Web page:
Posts ByPatrick Garbutt, Author at Mountain Sledder Magazine
If we all did this for top quality video instead of trolling and arguing in comments on video that we really don’t care about at all, we can show Facebook and other social media platforms what’s really important to us.
Sure, you could stuff a couple of Hot Pockets into your muffpot and call it good, but you’re better than that (presumably). Read ahead, and in no time you too will be razzle-dazzling your sledding pals with some culinary pizzaz. Here’s what you need to know.
The problem is that those first ride reports don’t usually show all the hazards and crappy parts that had to be endured to get that one sweet—but gingerly executed—pow turn.
EVERYTHING hurt. Like everything. Shoulders, neck, back and quads. I was popping pain killers like candy. I couldn’t stay awake in the evening but it was hard to get comfortable enough in bed to sleep at night. Getting out of bed in the morning was a major struggle. Driving to work it was difficult and painful to lift my leg to depress the clutch in the car. You get the idea.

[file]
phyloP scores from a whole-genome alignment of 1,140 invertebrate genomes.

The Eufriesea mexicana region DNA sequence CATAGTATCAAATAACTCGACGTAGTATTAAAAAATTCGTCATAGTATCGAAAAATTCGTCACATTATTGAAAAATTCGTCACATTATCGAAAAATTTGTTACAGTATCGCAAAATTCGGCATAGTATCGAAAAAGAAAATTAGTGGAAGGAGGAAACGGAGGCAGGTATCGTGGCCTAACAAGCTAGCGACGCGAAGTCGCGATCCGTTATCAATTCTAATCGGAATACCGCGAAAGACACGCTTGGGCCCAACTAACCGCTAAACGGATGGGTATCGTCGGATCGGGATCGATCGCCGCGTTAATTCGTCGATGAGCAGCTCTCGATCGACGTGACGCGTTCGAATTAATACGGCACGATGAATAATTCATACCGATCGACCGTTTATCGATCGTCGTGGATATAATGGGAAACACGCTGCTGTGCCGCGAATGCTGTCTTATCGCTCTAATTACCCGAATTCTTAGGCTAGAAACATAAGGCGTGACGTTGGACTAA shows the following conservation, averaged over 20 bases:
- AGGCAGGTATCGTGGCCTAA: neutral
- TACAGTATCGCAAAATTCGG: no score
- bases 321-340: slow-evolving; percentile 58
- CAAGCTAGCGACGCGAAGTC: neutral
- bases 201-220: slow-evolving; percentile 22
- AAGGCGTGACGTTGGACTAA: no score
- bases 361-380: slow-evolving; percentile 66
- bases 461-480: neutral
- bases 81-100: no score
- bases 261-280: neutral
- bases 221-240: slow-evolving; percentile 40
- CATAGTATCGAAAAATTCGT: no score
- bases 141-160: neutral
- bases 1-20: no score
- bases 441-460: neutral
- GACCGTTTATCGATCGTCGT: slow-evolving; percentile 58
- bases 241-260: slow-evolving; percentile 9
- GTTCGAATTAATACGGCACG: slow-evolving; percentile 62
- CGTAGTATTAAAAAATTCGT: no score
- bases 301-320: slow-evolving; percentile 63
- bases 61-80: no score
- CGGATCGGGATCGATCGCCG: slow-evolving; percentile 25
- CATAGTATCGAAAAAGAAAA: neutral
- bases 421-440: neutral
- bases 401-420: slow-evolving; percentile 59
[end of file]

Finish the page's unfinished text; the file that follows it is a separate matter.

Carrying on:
I was in the post office this morning, making small talk with the lady behind the counter. She was bemoaning the fact that summer is almost over already, and I had to bite my tongue. “Gawd lady, how much longer do you really want this to go on?” I wanted to ask. But instead—not wanting to be confrontational—I agreed with her that yes, summer has gone by much too quickly. Liar!
Have you ever wondered what type of sledders are mostly likely to litter while out snowmobiling? Well, here’s your answer: smokers and Budweiser drinkers are the mostly likely to throw their trash on the ground while sledding in the mountains.
What is it that makes mechanics just so damned interesting?
For starters, did you know that there are only two types of people in the world that wash their hands before they go pee? Doctors and—you guessed it—mechanics. That puts them in a pretty elite group right there.
They say that hindsight is 20/20. Looking back on the significant avalanche events that occurred just a few ridges to the south—as well as in the nearby Rockies—it’s clear that the snowpack at Gorman Lake on that sunny Sunday was tipping on the edge of disaster.
If you ride in the mountains without training and gear, then you are not a mountain sledder. I don’t care what kind of hot-rod sled you own. Don’t call yourself that. Being a mountain sledder means something. It means that you’re prepared. It means that you can take care of yourself and others. And it means that you’ve taken the necessary steps to be as safe as you can out in the mountains